Here's an obvious fact: Groin kicks are horrendously painful. The nausea, tears, and collapse might seem like overkill, but they are actually ways your body is trying to improve the situation. "This is essentially a defense mechanism by the body to reduce the painful sensation," says Dr. Muhammad A. Mirza, founder of erectiledoctor.com. The details of your physiological response to a groin kick might be the last thing on your mind when it happens, but knowing a little more about what your body’s doing could encourage you to prevent these kinds of injuries in the future and better address the ones that are inevitable.
When a man gets hit in the groin, his body goes a little crazy. Signals get launched up to his brain at about 265 mph, giving it notice that something’s wrong. A neurotransmitter called Substance P is also released by the testicles to indicate the need for pain relief.
The signals that reach the brain trigger several processes. Endorphins – our body's natural pain relievers – are released to mask some of the hurt. Unfortunately, higher levels of endorphins cause a drop in oxygen levels, which can lead to a pounding headache and nausea. For some men, a part of the brain called the cervical sympathetic ganglia is also activated, resulting in tearing up or crying. The inner ear may get in on the action too, creating a change in fluids that results in dizziness. In addition to all of this, the brain is simultaneously sending signals back down to the groin and abdominal area to let you know you’re in pain down there.
Signals are sent to the abdominal region because that area shares pain receptors with the groin. Some of these signals are what make you want to grab your stomach, bend over, or lie on the ground in the fetal position. The abdominal pain, paired with possible nausea and dizziness, can sometimes cause vomiting. Increased heart rate, sweating, and higher body temperature are other common responses to this kind of injury. Basically, your body is going insane, all probably an attempt to tell you to never get hurt like that again. "From an evolutionary perspective our bodies are designed to react very intensely to any kind of trauma in that particular anatomy," says Mirza. (Remember that next time you’re folded over and ready to vomit.)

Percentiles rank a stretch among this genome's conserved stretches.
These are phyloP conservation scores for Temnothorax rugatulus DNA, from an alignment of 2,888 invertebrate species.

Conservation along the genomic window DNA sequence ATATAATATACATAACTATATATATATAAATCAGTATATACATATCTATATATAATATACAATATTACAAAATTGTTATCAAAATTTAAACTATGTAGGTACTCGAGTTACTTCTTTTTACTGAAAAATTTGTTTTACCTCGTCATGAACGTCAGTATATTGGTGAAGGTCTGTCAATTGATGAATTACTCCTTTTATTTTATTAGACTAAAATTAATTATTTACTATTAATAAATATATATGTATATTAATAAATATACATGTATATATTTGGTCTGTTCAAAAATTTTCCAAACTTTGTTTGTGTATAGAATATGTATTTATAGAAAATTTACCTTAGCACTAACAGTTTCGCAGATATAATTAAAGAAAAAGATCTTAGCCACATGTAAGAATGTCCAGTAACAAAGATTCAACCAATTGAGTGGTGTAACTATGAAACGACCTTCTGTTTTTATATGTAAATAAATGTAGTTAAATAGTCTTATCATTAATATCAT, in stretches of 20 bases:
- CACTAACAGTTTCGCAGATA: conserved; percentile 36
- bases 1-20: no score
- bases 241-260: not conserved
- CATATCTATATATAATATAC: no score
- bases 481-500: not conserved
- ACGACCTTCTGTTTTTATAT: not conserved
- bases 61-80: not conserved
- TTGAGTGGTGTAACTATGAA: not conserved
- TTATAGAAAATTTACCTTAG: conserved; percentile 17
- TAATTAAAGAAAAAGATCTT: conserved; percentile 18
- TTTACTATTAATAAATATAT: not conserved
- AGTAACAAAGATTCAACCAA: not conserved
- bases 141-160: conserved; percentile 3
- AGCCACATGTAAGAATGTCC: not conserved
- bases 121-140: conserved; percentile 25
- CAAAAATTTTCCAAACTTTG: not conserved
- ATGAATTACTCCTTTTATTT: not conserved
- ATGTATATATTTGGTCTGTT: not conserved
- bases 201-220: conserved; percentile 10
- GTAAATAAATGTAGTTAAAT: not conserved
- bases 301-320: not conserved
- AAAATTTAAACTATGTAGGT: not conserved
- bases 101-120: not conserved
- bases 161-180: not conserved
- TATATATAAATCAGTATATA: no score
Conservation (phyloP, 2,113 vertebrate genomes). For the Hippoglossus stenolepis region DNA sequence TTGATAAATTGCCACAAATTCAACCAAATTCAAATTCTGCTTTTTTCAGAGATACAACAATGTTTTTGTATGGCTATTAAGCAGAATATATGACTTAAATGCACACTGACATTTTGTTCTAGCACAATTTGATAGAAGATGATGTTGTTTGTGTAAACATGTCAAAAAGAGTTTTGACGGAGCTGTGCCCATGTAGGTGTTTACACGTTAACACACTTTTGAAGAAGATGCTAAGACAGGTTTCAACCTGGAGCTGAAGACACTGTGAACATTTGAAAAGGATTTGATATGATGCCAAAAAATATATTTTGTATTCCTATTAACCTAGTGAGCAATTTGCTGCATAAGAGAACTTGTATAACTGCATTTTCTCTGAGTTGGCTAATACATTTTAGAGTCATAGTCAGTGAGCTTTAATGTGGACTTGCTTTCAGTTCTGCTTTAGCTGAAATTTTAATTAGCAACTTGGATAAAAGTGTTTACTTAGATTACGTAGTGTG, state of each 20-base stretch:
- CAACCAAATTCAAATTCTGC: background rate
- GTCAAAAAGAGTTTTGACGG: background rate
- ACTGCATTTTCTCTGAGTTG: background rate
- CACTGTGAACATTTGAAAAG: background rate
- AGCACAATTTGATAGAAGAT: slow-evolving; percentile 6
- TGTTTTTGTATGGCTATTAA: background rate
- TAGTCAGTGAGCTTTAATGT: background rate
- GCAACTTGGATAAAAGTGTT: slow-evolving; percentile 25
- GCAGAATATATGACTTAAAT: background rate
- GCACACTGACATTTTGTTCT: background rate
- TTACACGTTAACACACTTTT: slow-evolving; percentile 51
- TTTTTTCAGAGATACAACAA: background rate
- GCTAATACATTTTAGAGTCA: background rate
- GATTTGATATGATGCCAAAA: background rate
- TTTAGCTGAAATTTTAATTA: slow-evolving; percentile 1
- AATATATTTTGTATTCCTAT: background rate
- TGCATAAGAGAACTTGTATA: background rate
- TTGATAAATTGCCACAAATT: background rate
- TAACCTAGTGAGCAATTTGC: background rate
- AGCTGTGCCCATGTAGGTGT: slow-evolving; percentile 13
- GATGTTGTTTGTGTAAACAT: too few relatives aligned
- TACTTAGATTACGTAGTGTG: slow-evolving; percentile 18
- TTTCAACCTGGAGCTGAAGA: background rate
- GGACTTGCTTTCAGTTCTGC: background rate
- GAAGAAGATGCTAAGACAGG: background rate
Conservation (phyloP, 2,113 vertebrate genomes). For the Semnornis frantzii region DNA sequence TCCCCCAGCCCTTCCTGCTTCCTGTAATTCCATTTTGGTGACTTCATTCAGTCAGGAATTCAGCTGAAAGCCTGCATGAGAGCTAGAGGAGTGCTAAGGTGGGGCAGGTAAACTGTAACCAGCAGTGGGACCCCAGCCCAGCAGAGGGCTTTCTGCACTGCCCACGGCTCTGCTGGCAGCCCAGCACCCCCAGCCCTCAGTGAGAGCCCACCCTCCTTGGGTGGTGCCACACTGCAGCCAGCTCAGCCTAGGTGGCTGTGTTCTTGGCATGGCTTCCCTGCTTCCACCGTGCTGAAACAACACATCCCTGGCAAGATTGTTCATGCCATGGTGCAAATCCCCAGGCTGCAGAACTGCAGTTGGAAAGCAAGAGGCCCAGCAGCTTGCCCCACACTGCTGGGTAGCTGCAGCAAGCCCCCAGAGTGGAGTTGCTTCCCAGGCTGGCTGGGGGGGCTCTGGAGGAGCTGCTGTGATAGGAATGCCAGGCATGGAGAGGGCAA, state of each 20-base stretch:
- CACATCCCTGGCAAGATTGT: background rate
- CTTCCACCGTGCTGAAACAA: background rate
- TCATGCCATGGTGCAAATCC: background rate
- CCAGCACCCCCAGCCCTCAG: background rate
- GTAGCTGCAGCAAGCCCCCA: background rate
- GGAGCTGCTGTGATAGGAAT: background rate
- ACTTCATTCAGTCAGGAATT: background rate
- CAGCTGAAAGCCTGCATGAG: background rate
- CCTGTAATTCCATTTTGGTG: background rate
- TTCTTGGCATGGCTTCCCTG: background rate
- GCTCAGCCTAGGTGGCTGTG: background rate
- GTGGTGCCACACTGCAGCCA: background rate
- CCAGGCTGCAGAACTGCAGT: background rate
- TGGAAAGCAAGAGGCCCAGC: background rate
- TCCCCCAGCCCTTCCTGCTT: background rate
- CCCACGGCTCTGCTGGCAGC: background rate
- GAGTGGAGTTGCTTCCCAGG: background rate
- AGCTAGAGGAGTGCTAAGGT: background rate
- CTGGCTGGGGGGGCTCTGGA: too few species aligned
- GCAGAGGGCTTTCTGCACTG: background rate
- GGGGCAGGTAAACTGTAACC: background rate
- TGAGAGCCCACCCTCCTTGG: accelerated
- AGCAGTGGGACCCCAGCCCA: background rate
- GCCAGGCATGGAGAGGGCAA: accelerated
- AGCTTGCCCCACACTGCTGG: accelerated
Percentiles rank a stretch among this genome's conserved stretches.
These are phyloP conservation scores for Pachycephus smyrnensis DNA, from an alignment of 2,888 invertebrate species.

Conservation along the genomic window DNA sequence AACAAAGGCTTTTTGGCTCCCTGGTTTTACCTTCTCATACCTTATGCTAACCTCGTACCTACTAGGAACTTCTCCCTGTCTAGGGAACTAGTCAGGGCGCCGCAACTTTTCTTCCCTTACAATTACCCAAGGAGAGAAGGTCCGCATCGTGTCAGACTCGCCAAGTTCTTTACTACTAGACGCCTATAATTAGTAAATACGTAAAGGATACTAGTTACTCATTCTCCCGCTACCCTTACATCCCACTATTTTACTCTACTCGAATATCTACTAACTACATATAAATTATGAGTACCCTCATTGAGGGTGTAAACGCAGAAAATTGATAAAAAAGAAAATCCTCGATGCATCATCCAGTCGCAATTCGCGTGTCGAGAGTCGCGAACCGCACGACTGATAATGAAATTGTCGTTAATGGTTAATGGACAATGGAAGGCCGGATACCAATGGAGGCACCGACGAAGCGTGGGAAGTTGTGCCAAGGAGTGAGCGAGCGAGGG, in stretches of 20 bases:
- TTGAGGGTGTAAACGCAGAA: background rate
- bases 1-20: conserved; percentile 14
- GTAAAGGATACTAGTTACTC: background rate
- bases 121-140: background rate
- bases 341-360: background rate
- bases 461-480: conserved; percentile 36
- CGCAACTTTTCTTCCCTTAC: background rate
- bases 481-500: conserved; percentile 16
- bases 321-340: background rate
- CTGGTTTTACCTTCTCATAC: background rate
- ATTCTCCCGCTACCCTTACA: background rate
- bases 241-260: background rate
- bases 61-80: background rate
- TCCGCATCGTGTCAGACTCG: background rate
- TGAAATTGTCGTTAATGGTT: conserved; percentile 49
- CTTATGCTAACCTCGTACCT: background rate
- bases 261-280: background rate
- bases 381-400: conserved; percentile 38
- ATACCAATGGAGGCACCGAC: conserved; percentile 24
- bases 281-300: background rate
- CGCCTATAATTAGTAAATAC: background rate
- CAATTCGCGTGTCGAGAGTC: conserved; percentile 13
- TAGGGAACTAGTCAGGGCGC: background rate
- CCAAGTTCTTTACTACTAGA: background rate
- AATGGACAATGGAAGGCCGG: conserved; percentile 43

While trauma to your family jewels is going to be painful no matter what, there are a few steps you can take after the fact to reduce the effects:
1. Lay Down
Lying down flat on your back can reestablish proper blood flow to the brain, relieving headache and nausea and deactivating the sympathetic ganglia. This position can also help relax the groin ligaments and other muscles that were seizing up.
2. Hydrate and Cool Off
Moving to a cool place and hydrating is also important because all that tearing, sweating, vomiting, and the increase in body temperature can leave you low on fluids. Mirza also recommends over-the-counter pain relievers, particularly those that can help reduce inflammation, like acetaminophen.
3. See a Doctor If the Pain Persists
If the pain resulting from a groin injury is persistent, if there was serious nausea, vomiting, or fever, or if there are obvious signs of trauma – like bruising or swelling – it’s a good idea to seek medical attention. In serious cases, groin hits can cause testicular torsion (a twisting of the testicle), rupture, and can even threaten your fertility. This level of injury should be regarded as a medical emergency.
Of course, even better than any remedy is avoiding these injuries in the first place. Although you’ve probably survived plenty of nut shots in the past, it’s not something to take lightly. This means that, if you’re playing a sport or doing any activity that could lead to a forceful strike below the belt, be smart and wear a cup. You might think it’s awkward or uncomfortable, but it’s really nothing compared to what you could face otherwise.
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